Your knees may seem a simple part of your anatomy. But your knees are far more complex. And if you are an athlete, chances are you know this fact all too well. Your knees are amazing. They allow twisting and turning motions and allow your legs to hold up your body.

The bony structure of your knees:
Two large and one small bone meet within your knee joint.

  • The bottom of your thigh bone – the femur – meets the top of your shin bone – the tibia.
  • Your kneecap – the patella – is the smaller bone and it rests against a groove at the end of your femur, allowing it to be mobile.

Each bone is covered in a protective coating – the cartilage. All of the bones move around in a small area, with the cartilage cushioning them and allowing them to glide easily.
Between your femur and tibia are disks of tissue – the menisci – which help absorb the pounding your knees take when you run and walk.

Osteoarthritis and Meniscal Tears are two problems that can affect these tissues.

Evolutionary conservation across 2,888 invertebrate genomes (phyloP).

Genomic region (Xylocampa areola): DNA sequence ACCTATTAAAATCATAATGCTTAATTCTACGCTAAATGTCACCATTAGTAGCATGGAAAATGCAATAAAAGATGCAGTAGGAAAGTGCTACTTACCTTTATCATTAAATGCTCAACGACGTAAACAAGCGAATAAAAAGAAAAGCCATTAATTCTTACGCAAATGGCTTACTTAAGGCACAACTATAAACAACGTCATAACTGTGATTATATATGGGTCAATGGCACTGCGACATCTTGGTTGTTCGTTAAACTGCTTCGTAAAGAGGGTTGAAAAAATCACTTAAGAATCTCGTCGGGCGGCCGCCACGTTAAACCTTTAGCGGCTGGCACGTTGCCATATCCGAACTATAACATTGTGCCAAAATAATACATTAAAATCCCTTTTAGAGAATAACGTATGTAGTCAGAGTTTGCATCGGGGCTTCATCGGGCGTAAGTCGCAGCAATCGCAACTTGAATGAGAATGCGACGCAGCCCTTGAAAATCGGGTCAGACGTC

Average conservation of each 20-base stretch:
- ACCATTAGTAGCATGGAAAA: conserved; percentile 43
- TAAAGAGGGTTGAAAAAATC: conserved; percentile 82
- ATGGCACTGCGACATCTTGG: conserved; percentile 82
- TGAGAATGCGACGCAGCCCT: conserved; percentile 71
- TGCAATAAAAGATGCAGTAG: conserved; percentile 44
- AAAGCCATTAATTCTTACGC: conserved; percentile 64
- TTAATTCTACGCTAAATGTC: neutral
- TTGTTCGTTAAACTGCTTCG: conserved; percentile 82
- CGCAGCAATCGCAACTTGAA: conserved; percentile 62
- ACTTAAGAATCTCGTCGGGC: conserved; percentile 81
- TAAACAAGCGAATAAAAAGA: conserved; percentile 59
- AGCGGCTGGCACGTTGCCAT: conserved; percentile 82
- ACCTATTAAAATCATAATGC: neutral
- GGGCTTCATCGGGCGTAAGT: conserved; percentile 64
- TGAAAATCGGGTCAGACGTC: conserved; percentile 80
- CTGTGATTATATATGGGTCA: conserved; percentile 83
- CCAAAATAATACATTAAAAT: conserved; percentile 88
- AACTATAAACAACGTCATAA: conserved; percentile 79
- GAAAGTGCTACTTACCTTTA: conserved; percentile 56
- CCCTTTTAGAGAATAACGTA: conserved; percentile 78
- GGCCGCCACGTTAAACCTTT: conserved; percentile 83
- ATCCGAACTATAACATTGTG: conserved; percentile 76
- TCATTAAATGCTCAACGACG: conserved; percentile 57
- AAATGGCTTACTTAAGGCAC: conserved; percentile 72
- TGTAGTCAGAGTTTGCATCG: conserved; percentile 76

• Osteoarthritis causes the cartilage to become thin and rough. That leaves the bones with less protection and vulnerable to damage…and when you walk, it hurts!
  • If you turn your knee the wrong way while your weight is on it, you can tear your meniscus. This can cause mild or major pain.

The softer structures of your knee:
Attached around your knee are a tendon and four ligaments. The tendon attaches your quadricep muscles to your kneecap; the ligaments attach the femur and tibia to each other.

Problems that can affect the tendon and ligaments are:

  • Tendon pain – A tendon can become inflamed by repeated leg motion or it can be torn while participating in sports.
  • Iliotibial band syndrome – The iliotibial band runs down the side of your thigh and attaches to your knee. As it slides over the outside of your knee, your knee can become irritated and painful.
  • Ligament pain – Trauma to your knee or shifting directions during contact sports can result in a torn ligament. Depending on the ligament, your may have pain and instability in your knee.

Regardless of the type of knee pain you are experiencing, you should see a doctor to ensure that you get the correct diagnosis and treatment to prevent further damage to your knee.

If you are experiencing keep pain, call for a consultation appointment, today: St. John (219) 365-0220; Crown Point (219) 661-8661; Lowell (219) 696-6353.